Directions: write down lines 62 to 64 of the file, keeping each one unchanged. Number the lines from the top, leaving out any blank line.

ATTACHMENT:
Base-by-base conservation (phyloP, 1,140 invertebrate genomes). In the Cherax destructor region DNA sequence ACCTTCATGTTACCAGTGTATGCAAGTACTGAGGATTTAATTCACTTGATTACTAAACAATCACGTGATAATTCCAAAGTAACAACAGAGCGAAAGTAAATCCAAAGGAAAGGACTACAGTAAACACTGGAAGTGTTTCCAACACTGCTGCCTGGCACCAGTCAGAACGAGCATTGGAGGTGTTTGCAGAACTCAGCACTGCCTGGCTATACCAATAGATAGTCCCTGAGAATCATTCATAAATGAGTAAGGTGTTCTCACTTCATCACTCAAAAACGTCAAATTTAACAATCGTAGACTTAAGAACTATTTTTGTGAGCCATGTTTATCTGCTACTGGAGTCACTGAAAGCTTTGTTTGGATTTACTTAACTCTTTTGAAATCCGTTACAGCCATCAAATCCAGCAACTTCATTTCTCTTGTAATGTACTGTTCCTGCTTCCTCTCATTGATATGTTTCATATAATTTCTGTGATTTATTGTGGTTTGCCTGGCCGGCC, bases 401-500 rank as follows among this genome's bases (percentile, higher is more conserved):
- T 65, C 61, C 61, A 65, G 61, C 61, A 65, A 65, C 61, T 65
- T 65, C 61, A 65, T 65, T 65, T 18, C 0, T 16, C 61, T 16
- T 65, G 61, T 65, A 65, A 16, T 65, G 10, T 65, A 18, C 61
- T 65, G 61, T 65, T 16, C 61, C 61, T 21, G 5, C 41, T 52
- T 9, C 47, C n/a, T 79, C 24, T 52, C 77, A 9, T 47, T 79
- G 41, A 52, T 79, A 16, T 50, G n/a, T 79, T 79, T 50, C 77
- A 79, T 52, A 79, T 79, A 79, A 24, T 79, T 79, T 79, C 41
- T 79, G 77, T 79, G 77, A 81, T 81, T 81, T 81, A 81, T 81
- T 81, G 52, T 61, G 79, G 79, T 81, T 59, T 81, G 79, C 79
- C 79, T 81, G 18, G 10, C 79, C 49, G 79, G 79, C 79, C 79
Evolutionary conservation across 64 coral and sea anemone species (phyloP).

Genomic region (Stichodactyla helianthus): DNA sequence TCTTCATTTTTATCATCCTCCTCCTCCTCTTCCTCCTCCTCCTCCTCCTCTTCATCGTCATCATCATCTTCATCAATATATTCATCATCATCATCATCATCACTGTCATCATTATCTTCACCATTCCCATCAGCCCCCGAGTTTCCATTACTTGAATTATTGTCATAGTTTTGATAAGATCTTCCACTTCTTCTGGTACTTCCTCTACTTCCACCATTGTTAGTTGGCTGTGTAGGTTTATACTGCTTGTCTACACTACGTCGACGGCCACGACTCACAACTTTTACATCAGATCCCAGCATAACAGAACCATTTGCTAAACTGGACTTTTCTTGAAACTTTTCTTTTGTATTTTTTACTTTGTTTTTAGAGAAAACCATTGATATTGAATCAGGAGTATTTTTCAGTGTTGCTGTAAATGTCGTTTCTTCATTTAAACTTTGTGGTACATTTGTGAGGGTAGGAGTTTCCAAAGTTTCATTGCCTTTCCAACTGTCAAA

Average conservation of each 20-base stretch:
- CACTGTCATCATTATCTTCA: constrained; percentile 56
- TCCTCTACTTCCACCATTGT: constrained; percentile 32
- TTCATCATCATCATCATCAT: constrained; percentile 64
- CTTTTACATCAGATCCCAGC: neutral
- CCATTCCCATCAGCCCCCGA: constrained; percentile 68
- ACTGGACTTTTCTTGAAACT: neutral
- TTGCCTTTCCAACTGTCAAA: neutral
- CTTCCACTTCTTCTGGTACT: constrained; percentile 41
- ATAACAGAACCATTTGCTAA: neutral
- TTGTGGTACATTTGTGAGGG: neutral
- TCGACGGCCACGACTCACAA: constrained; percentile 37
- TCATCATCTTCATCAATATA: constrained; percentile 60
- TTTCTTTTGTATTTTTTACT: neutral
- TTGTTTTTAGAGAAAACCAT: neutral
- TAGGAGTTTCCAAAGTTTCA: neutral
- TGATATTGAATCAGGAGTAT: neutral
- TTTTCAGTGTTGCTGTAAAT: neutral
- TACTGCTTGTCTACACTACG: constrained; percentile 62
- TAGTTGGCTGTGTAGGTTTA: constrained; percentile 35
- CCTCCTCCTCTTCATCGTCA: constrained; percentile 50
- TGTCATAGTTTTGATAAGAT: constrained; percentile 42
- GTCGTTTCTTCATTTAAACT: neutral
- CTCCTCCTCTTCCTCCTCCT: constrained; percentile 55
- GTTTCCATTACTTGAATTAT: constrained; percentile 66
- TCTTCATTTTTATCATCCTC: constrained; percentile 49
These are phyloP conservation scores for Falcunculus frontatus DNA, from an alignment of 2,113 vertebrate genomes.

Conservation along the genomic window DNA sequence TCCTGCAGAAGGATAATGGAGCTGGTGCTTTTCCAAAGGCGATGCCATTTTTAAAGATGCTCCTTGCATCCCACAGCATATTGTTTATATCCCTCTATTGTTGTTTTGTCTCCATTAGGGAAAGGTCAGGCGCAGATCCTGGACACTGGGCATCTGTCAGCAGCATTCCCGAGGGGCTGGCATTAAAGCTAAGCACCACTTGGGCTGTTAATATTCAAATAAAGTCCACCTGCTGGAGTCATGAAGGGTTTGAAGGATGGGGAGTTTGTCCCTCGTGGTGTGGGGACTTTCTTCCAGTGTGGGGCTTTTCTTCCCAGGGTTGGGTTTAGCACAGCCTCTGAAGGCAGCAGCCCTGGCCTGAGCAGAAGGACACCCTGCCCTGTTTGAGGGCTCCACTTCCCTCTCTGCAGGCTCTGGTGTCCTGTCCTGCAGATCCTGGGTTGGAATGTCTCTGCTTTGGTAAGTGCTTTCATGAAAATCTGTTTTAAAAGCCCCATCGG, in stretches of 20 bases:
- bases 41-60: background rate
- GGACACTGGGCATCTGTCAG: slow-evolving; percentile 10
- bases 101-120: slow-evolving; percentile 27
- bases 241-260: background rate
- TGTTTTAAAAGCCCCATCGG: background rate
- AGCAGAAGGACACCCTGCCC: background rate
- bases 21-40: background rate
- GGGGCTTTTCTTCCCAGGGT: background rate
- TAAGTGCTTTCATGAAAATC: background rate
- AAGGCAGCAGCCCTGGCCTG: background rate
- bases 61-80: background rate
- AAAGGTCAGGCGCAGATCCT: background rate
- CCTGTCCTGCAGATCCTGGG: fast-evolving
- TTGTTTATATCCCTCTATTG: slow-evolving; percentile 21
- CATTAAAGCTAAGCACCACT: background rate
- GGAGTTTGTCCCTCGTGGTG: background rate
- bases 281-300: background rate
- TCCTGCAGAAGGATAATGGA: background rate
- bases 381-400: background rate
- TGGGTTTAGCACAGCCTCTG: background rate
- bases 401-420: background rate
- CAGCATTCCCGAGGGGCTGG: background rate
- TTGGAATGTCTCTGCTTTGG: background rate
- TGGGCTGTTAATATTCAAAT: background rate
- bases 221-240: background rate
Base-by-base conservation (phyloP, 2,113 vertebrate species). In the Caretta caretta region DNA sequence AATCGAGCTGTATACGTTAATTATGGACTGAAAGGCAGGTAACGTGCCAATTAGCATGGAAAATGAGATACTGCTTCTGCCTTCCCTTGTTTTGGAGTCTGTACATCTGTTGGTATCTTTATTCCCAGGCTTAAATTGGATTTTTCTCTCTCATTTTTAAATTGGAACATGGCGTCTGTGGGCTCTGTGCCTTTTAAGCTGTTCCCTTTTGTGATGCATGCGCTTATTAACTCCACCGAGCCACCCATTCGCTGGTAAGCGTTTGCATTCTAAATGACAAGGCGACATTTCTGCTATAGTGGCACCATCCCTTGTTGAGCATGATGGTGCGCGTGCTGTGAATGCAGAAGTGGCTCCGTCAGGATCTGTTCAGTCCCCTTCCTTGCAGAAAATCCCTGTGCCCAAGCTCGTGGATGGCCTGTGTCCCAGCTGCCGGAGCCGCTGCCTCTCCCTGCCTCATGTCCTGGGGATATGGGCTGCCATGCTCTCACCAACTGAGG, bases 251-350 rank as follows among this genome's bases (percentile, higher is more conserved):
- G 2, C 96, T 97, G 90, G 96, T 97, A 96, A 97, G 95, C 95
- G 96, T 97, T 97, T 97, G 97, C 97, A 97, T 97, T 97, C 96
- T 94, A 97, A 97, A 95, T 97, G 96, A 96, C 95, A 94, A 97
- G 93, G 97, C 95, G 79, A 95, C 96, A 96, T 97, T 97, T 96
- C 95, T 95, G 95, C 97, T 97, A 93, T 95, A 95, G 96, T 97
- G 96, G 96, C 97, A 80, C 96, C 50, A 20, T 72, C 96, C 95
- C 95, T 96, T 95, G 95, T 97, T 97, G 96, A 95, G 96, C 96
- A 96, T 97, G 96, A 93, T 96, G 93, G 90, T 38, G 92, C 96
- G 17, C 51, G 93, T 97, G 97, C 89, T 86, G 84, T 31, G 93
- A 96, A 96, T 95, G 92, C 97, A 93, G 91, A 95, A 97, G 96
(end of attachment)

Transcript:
- bases 401-420: background rate
- CAGCATTCCCGAGGGGCTGG: background rate
- TTGGAATGTCTCTGCTTTGG: background rate